Absolute Power and Unsustainable Tyranny

Seneca’s Depiction of Nero’s Power in De Clementia

Keywords: Emperor Nero, Roman political history, Roman principate, Seneca, De Clementia


This article explores Roman political theory on the legitimacy and use of emperors’ absolute power. Circa 55 C.E., Seneca, a Stoic philosopher and senior advisor to the Roman Emperor Nero, authored the treatise De Clementia, in which he advised the young emperor to rule with clemency and moderation. Despite the rich body of scholarship that examines this treatise, there is an absence of academic analyses that situate De Clementia within the context of the governmental mechanics of Rome. In this article, I argue that Seneca’s treatise depicts Nero’s supreme authority as contingent upon his capacity to uphold his obligations as an emperor. Further, I contend that this interpretation provides a genuine account of the political relations between Nero’s regime and Rome’s political elite that have not been examined in detail by previous scholarship on De Clementia. Finally, I posit that this treatise reveals how those operating at the top of Rome’s political hierarchy understood the emperor’s possession of absolute power to be tenuous and therefore cultivated tactics to maintain the longevity of the reigning regime.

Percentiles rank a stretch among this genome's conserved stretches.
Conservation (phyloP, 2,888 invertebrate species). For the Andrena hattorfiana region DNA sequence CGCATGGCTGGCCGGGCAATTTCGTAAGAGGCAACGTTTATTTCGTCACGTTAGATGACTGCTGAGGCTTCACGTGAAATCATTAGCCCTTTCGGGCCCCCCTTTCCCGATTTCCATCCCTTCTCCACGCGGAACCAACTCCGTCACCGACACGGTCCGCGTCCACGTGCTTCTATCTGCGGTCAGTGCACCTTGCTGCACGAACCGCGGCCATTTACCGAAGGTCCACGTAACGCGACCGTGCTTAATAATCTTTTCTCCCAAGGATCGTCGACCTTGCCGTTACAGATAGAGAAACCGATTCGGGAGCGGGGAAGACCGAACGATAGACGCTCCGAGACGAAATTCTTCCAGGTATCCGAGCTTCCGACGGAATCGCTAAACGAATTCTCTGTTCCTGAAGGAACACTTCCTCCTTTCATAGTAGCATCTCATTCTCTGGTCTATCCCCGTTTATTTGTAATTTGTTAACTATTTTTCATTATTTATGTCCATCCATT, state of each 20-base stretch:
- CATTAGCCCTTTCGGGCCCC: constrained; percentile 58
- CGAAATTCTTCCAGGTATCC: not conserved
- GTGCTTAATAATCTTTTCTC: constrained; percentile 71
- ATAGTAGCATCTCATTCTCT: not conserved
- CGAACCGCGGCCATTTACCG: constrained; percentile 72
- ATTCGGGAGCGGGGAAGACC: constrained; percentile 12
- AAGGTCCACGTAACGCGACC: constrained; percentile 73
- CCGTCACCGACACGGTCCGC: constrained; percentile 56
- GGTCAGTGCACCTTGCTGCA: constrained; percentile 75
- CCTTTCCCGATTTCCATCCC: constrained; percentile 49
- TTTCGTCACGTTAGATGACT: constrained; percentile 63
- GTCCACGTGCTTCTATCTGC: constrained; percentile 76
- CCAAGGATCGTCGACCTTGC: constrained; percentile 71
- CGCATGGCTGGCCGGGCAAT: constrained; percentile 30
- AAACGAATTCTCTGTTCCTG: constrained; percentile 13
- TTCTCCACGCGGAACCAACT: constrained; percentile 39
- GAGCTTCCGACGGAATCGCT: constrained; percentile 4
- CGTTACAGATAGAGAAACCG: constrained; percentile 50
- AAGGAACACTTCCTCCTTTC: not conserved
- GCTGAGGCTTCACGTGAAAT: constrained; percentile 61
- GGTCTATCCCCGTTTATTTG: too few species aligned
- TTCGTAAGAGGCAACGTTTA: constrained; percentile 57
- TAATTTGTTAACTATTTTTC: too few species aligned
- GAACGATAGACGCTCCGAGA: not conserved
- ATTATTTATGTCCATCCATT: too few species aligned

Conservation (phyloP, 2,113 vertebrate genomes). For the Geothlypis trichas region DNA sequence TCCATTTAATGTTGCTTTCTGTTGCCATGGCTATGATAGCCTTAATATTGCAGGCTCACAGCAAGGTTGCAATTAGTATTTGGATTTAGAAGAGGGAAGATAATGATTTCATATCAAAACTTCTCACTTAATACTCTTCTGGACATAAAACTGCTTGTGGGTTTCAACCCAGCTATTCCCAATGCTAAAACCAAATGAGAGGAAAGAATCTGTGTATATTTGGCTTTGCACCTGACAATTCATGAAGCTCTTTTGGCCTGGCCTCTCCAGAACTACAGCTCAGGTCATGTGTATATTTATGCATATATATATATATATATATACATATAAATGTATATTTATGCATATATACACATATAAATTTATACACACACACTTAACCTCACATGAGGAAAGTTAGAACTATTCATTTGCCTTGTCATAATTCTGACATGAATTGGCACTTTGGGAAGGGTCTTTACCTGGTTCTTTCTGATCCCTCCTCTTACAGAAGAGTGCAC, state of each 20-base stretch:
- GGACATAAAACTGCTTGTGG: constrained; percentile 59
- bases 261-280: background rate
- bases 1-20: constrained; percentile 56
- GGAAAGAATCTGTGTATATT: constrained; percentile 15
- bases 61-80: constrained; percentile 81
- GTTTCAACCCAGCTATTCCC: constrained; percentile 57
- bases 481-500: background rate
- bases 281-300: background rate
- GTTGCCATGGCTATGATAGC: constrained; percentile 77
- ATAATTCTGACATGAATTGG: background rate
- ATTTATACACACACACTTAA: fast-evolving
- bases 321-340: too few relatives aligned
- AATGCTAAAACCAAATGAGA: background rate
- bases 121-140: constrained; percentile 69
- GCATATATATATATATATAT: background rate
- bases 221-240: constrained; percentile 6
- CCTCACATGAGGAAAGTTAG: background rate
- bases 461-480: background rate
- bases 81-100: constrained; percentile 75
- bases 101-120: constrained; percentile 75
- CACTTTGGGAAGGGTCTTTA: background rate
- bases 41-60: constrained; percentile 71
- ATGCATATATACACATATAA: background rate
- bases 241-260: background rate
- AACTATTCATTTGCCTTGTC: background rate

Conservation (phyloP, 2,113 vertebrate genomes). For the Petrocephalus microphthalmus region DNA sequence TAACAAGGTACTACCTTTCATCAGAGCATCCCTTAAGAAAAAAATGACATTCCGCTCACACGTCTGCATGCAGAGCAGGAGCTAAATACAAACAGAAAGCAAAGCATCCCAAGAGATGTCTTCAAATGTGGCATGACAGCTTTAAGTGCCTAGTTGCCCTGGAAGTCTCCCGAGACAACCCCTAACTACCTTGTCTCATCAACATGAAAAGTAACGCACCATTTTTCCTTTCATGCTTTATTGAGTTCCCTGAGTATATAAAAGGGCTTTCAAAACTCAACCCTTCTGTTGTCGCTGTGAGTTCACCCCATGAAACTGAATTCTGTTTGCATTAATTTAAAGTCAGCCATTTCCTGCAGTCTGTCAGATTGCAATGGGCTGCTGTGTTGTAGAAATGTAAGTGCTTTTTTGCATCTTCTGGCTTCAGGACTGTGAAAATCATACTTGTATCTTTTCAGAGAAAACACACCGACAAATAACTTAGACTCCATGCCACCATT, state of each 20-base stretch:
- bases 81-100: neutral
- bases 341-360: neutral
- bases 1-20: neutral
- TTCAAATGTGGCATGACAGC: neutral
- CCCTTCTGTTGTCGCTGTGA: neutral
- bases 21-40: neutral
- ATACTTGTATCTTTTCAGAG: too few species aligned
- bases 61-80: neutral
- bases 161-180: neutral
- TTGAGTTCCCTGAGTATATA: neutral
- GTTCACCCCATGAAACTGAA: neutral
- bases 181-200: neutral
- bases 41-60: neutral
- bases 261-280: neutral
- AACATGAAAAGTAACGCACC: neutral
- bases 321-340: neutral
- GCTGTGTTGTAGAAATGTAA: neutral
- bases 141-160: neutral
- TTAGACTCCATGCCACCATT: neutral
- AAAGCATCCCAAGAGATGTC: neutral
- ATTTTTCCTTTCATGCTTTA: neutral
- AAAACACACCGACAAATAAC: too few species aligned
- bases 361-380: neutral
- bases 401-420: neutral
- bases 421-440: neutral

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Author Biography

Jonathan Granirer, University of Victoria

BA (Honours), University of Victoria
Department of Greek and Roman Studies and Department of Political Science
Areas of interest: the political history of the Roman principate; Judaism in the Roman empire; tropes of moral decline in Roman literature; disabilities and impairments in Roman literature


Artist Biography: 

Emily Westwick
BA (in progress), University of Victoria
Faculty of Fine Arts
Areas of interest: printing; expressionism; emotionalism


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Imprint of bottle openers titled Haze by artist Emily Westwick.
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